Day 7: Swasti in Sabbath Rest

Day 7: Swasti in Sabbath Rest

The word swasti is composed of:

Su (सु) – good, well, auspicious

Asti (अस्ति) – “it is”

Swasti is a benediction or blessing seeking the well-being of people and places. It is a declaration of faith in God and the soul. It is a standard, spiritual expression, used in social interactions and religious congregations to express one’s good intentions.

This benediction/blessing is also expressed through its visual symbol, the swastika.  The right-armed swastika (卐) has symbolized divinity and spirituality for millennia.  But it has held diverse meanings, and has had a checkered reputation following its co-option by the Nazis so it now arouses negative sentiment in the West compared to the traditionally positive sentiment across Asia.  It is these widely diverse perceptions of the swastika that make it such an appropriate symbol for Day 7 – the day after Good Friday.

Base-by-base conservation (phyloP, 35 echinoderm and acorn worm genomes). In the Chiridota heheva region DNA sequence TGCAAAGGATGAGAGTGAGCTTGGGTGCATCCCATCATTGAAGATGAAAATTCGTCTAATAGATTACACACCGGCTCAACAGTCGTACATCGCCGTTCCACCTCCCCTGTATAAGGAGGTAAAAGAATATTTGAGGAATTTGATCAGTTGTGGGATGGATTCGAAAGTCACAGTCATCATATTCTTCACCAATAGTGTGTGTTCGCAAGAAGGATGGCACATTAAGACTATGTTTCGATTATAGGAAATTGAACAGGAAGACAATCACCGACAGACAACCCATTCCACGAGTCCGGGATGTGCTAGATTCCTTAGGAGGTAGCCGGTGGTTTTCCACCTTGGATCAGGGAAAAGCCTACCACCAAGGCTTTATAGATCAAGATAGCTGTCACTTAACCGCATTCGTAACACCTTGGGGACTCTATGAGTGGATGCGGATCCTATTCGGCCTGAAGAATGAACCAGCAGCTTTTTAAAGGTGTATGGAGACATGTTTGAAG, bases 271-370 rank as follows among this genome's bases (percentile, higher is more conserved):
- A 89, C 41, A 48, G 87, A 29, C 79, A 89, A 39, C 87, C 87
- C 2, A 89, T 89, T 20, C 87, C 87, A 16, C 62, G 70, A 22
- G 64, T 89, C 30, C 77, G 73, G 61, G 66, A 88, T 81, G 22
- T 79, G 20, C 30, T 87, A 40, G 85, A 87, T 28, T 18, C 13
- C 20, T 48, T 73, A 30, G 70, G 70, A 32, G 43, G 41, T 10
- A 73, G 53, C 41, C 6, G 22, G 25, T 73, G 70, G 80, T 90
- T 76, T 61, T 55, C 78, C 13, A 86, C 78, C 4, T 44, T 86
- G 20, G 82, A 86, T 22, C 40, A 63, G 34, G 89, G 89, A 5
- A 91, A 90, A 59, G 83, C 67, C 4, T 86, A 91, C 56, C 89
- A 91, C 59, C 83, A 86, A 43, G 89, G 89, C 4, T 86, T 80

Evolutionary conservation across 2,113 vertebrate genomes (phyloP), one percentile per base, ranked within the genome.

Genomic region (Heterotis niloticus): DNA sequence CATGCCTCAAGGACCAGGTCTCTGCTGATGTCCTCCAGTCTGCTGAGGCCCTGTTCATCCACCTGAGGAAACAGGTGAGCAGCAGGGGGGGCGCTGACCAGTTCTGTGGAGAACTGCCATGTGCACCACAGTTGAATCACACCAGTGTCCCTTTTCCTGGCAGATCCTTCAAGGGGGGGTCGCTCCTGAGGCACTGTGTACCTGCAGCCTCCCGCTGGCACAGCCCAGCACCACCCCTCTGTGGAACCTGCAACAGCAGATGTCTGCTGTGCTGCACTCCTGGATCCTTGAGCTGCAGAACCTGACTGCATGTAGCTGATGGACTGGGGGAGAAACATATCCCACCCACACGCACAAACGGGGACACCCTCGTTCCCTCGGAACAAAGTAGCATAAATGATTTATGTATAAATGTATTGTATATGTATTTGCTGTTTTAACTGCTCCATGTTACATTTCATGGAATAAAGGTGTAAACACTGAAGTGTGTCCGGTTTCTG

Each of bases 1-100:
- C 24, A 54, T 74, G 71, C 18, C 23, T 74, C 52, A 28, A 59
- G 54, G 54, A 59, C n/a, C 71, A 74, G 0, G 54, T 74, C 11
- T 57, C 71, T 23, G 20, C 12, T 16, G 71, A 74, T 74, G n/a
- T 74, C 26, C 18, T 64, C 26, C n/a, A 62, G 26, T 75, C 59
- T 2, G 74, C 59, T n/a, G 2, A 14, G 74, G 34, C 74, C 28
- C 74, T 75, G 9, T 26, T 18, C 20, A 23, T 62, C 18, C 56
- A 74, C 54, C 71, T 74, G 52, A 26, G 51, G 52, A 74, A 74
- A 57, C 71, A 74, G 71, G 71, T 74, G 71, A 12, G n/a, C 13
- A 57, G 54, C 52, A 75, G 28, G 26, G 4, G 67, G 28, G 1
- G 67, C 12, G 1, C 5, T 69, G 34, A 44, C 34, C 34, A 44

Day 7 – Sabbath Rest

Day 6 had seen Jesus crucified.  The final event that day was Jesus’ burial, leaving an uncompleted task.

The women who had come with Jesus from Galilee followed Joseph and saw the tomb and how his body was laid in it. 56 Then they went home and prepared spices and perfumes. But they rested on the Sabbath in obedience to the commandment.


The women wanted to embalm his body but time ran out and the Sabbath began at sundown Friday evening.  This started the 7th day of the week, the Sabbath. Jews cannot work on the Sabbath, going back to the Creation account.  After God had created everything in 6 days the Hebrew Vedas state:

Thus the heavens and the earth were completed in all their vast array.